• 1 x HDMI 2.0 (Supports displays up to 4K @ 60Hz)
  • 1 x DisplayPort 1.2 (Supports displays up to 4K @ 60Hz)
  • 1 x Gigabit Ethernet (RJ45)
  • 1 x SD Card reader
  • 1 x MicroSD Card reader
  • 1 x 3.5mm audio out jack

Baseus EliteJoy Gen2 USB-C Hub review photos

(Image credit: Laptop Mag / Rael Hornby)

Sure, the port selection here is a little on the sluggish side and it likely won't cut the mustard for users with a lot of external storage needs. However, its variety can’t be denied. Beyond opting for an audio out instead of a 3.5mm audio combo jack there’s not too much to pick at with regards to selection. 

Baseus EliteJoy Gen2 USB-C Hub performance

When it comes to accessories, docks, and hubs like the Baseus EliteJoy, there’s no testing like real-world testing. I was all set to find a home for this hub over the coming week and put it to the test. Sadly, a little thing called the laws of thermodynamics had other plans in mind.

I typically run hubs and docks through the same battery of tests, one of which involves hooking everything up and leaving the hub or dock to power my machine while it runs through YouTube videos overnight. I’ll then abandon my post and go about my life, ready to return the next day and check on the battery level.

I typically run this test hooked up to a small 13-inch, 39W laptop, which should be more than accommodated by a docking station or hub that advertises up to 100W of Power Delivery. However, when I returned to the Baseus EliteJoy Gen2 USB-C Hub the following morning the laptop was completely dead.

Baseus EliteJoy Gen2 USB-C Hub review photos

(Image credit: Laptop Mag / Rael Hornby)

I checked through the connections, the power sockets, and the laptop charger connected to the hub. I left no stone unturned in trying to find out why the EliteJoy had failed in such a way. That is until I reconnected everything and tried again, this time staying put to see what would happen.

The first hour or so of using the Baseus EliteJoy doesn’t seem to be much of an issue. The ports worked fine, my external monitor ran smoothly while connected to the hub, and the improved ergonomics made typing away at the laptop a treat. But over the course of that hour, things started to get warm. Warm to the point where the surface of the laptop becomes uncomfortable to touch. Warm to the point where the laptop’s fans began firing up so loud you’d swear takeoff was imminent.

As it turns out, the design of the Baseus EliteJoy had one major flaw — heat. Not only was the hub generating a considerable amount of heat on its own, but the laptop it housed was doing so as well. Combined, the two had formed some sort of air-frying hell in the gap below. Where previously there was an 11-port, ergonomic, workstation at my fingertips, there was now a tiny open-air kiln that could be used to effectively bake pottery for doll houses.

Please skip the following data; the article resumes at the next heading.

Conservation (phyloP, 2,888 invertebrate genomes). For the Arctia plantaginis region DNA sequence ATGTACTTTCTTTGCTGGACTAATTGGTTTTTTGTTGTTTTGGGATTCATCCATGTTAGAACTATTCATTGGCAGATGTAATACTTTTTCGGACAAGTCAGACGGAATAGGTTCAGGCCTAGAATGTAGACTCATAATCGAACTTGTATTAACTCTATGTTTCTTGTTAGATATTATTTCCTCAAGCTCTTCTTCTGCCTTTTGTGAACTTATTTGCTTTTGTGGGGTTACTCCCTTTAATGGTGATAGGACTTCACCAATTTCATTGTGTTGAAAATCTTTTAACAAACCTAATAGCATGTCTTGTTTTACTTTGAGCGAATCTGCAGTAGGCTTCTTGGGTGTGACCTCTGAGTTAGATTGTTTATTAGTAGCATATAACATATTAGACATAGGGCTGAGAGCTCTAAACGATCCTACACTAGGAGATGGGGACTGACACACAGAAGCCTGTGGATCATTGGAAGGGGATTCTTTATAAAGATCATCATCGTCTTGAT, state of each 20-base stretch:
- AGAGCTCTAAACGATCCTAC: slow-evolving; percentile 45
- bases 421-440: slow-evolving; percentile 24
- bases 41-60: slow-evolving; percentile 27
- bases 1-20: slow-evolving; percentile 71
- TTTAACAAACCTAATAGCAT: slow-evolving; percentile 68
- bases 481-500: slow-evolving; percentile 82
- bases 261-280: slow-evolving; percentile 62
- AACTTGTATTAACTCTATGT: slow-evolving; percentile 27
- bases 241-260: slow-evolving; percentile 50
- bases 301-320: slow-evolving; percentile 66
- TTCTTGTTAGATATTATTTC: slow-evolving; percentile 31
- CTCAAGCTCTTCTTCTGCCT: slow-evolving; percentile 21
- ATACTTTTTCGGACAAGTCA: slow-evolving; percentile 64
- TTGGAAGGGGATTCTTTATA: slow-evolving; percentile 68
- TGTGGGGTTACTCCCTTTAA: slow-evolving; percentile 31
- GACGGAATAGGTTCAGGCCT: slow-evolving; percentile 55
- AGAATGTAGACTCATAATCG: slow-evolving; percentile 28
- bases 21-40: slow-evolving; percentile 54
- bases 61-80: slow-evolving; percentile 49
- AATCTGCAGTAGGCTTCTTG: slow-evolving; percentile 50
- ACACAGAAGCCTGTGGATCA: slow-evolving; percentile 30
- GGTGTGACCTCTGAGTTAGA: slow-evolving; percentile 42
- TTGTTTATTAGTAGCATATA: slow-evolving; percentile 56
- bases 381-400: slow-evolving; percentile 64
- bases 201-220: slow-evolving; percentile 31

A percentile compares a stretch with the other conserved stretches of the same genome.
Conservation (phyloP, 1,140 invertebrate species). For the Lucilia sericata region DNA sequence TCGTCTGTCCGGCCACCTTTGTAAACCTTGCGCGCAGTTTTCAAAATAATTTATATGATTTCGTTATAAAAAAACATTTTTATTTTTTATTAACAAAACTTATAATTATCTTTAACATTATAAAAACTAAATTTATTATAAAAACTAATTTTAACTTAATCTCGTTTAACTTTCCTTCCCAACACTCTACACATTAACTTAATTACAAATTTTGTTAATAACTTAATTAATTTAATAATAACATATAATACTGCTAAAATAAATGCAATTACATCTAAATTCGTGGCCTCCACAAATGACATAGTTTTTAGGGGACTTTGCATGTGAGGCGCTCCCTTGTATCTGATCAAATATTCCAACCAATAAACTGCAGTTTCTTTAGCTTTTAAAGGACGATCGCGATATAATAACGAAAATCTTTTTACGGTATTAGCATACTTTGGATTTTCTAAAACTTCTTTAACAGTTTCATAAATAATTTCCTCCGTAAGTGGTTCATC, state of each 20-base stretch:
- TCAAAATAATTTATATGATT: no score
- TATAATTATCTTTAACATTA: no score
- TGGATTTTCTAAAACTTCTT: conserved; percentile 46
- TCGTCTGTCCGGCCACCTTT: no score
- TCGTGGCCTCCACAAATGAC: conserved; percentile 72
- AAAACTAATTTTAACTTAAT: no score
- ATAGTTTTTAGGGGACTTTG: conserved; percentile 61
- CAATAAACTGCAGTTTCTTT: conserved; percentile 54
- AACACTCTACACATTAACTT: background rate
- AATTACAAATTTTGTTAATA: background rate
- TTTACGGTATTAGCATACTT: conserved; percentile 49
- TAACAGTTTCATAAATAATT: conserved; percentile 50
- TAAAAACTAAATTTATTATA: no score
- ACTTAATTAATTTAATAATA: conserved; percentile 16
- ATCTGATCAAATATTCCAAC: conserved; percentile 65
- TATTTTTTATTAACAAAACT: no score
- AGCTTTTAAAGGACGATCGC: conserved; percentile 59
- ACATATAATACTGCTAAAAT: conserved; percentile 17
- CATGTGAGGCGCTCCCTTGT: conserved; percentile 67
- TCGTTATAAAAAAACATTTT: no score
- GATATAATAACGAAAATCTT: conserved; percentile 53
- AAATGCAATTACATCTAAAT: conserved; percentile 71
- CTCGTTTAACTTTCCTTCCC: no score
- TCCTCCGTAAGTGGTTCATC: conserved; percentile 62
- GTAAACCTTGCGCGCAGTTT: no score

Baseus EliteJoy Gen2 USB-C Hub review photos

(Image credit: Laptop Mag / Rael Hornby)

The thermal build-up was so bad that it caused considerable performance drops before the hub decided to stop offering a charge to the host laptop altogether. Instead, it began to ignore the Power Delivery input from my laptop charger entirely and siphon power directly from the host in order to keep itself operational.

I risked the same results with a more powerful laptop only to see the effects worsen considerably. Simply put, the Baseus EliteJoy is a fantastic idea on paper, but a nightmare in reality. That is a shame, as it looked great, took up next to no additional desk space, and provided plenty of ports for my daily peripherals.


The Baseus EliteJoy was a disaster during testing. There’s no telling what the impact of prolonged usage under those thermal conditions could be, but what I do know is that I wasn’t comfortable risking it for too much longer.

While I can applaud Baseus for their design and intentions, the EliteJoy’s practicality is rendered moot by poor thermal management. The EliteJoy would make for a fairly useful free-standing hub, though its elongated form would then become cumbersome and awkward to position on most desks.

After taking the EliteJoy for a test drive I can’t in good faith recommend it. However, after having spoken with a Baseus representative about these issues, the brand reacted positively to the criticisms and hopes to do better if it continues with any further revisions.

Whether or not the docking station laptop stand combination is one of those concepts that fly a little too close to the sun to be truly effective remains to be seen, but I’m more than willing to give the next effort a shot if Baseus can find ways to resolve these thermal hurdles.

Rael Hornby
Content Editor

Rael Hornby, potentially influenced by far too many LucasArts titles at an early age, once thought he’d grow up to be a mighty pirate. However, after several interventions with close friends and family members, you’re now much more likely to see his name attached to the bylines of tech articles. While not maintaining a double life as an aspiring writer by day and indie game dev by night, you’ll find him sat in a corner somewhere muttering to himself about microtransactions or hunting down promising indie games on Twitter.